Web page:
Jose Ramirez Paredes makes just over $13 an hour cleaning banquet rooms and other public areas at the Baltimore Marriott Waterfront. Ramirez Paredes said through an interpreter that he helped support his stepson, as well as a daughter and two grandchildren living nearby. He sells Amway products on the side to cover his expenses, which include a mortgage and a car payment that together cost him about $1,000 per month.
But even so, he often falls short. The August statement for Ramirez Paredes’s credit union account shows more than $800 in overdraft fees so far this year. Newton said that overdraft fees had declined by nearly 10 percent between 2013 and last year, and that he believed such cases were unusual.
Workers like Ramirez Paredes and Troyah say their financial problems are heightened by Marriott’s decision to rely more on temps and less on full-time employees, who have seen their hours cut back and their annual earnings fall. According to Rachel Gumpert, a spokeswoman for UNITE HERE, the union that represents the company’s striking workers, a central issue in the dispute is that workers are having to hold down multiple jobs to support themselves because they aren’t receiving enough hours at the hotel chain. Ramirez Paredes says that even though he is considered a full-time employee, he is frequently assigned to work only three or four days per week, sometimes as little as one day. (If his hours in a six-month period fall too much, he will lose his full-time status.) Troyah’s W-2 forms show that his income declined from about $34,000 in 2016 to about $28,000 in 2017 because, he says, Marriott cut his hours.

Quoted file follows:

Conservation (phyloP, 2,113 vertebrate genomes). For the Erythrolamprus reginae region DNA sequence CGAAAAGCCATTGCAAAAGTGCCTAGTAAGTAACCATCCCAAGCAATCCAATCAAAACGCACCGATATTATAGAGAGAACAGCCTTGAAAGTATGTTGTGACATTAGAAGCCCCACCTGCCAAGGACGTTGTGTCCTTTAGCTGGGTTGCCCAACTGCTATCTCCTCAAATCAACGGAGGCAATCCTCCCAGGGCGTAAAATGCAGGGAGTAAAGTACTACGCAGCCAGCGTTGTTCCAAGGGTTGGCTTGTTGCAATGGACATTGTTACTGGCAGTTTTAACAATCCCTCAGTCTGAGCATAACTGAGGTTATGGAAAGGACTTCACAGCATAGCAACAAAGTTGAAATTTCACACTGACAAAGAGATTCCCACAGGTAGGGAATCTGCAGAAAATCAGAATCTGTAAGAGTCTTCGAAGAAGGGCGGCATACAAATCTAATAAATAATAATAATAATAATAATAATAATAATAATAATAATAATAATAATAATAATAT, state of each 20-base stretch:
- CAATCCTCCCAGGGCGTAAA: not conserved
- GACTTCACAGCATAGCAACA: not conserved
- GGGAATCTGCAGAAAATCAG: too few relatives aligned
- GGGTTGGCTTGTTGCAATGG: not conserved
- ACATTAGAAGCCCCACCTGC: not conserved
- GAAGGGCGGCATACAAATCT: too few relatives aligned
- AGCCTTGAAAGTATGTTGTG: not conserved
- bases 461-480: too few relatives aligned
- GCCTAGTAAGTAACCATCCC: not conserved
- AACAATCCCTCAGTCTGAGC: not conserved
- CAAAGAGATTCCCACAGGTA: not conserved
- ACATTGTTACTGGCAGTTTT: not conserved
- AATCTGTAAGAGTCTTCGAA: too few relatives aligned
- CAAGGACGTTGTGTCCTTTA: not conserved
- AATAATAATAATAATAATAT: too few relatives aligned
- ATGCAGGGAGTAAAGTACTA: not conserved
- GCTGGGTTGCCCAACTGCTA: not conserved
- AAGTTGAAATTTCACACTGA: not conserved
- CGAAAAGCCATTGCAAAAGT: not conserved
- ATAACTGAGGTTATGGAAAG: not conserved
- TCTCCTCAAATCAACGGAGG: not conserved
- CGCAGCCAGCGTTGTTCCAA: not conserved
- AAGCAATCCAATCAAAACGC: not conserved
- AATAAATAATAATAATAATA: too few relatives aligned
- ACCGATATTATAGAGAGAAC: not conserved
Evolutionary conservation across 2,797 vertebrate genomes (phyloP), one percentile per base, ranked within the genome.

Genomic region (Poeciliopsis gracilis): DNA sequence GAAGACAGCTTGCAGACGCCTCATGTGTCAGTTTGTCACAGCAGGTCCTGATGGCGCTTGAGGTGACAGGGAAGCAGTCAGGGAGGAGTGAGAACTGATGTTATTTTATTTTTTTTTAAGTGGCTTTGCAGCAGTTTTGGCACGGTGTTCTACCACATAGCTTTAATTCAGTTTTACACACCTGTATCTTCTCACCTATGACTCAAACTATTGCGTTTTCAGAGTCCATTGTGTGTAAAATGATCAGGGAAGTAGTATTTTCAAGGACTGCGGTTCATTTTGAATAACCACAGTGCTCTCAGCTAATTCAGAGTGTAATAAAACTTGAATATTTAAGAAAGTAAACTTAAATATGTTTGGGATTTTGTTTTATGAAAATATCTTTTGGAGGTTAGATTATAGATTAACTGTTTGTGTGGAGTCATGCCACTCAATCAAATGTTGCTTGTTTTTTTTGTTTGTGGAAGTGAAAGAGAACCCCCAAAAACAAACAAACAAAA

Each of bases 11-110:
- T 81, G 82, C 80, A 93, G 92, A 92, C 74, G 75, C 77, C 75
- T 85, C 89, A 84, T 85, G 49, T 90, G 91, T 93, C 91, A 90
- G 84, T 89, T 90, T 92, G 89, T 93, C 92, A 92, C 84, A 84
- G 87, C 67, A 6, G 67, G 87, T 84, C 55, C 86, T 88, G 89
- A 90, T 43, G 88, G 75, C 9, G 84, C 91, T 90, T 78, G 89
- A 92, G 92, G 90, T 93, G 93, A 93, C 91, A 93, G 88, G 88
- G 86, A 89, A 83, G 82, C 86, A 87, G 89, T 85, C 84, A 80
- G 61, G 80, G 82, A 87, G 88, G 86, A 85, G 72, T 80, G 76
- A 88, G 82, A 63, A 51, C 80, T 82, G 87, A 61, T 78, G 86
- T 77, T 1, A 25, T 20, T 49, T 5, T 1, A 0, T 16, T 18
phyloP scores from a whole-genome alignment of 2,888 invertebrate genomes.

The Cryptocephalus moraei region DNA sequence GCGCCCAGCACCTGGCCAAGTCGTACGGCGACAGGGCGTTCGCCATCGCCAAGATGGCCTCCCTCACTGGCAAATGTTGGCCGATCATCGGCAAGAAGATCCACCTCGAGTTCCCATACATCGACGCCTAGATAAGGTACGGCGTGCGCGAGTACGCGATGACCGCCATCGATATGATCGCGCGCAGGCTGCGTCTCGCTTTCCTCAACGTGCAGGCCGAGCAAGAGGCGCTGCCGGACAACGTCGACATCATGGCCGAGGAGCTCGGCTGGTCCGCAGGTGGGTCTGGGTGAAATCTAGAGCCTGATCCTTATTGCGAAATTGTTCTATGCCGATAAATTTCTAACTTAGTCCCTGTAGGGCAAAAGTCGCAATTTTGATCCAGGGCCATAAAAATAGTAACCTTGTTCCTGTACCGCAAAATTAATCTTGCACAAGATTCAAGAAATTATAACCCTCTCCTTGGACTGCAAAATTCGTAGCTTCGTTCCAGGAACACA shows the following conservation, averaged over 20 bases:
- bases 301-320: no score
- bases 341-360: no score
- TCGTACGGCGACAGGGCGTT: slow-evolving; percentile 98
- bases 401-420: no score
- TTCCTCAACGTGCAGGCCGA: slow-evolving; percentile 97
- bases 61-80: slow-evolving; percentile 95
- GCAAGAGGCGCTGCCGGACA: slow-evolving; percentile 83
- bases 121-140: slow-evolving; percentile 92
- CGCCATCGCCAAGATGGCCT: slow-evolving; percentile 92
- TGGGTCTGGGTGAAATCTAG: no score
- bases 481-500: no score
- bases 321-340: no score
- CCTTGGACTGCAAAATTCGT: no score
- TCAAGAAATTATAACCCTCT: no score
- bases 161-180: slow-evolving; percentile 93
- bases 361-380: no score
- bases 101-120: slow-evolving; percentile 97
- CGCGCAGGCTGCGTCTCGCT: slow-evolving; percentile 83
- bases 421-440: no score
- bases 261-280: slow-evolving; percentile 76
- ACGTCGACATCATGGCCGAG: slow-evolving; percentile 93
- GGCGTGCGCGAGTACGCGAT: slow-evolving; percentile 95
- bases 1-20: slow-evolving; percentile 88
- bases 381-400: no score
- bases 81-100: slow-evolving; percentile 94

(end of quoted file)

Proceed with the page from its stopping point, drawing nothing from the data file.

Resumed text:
Both men said that they had asked their managers why they didn’t receive more hours and that the managers had told them business was slow. But that claim was at odds with the presence of workers dispatched from staffing firms. Marriott declined to comment.
The Math of the Mini-Loan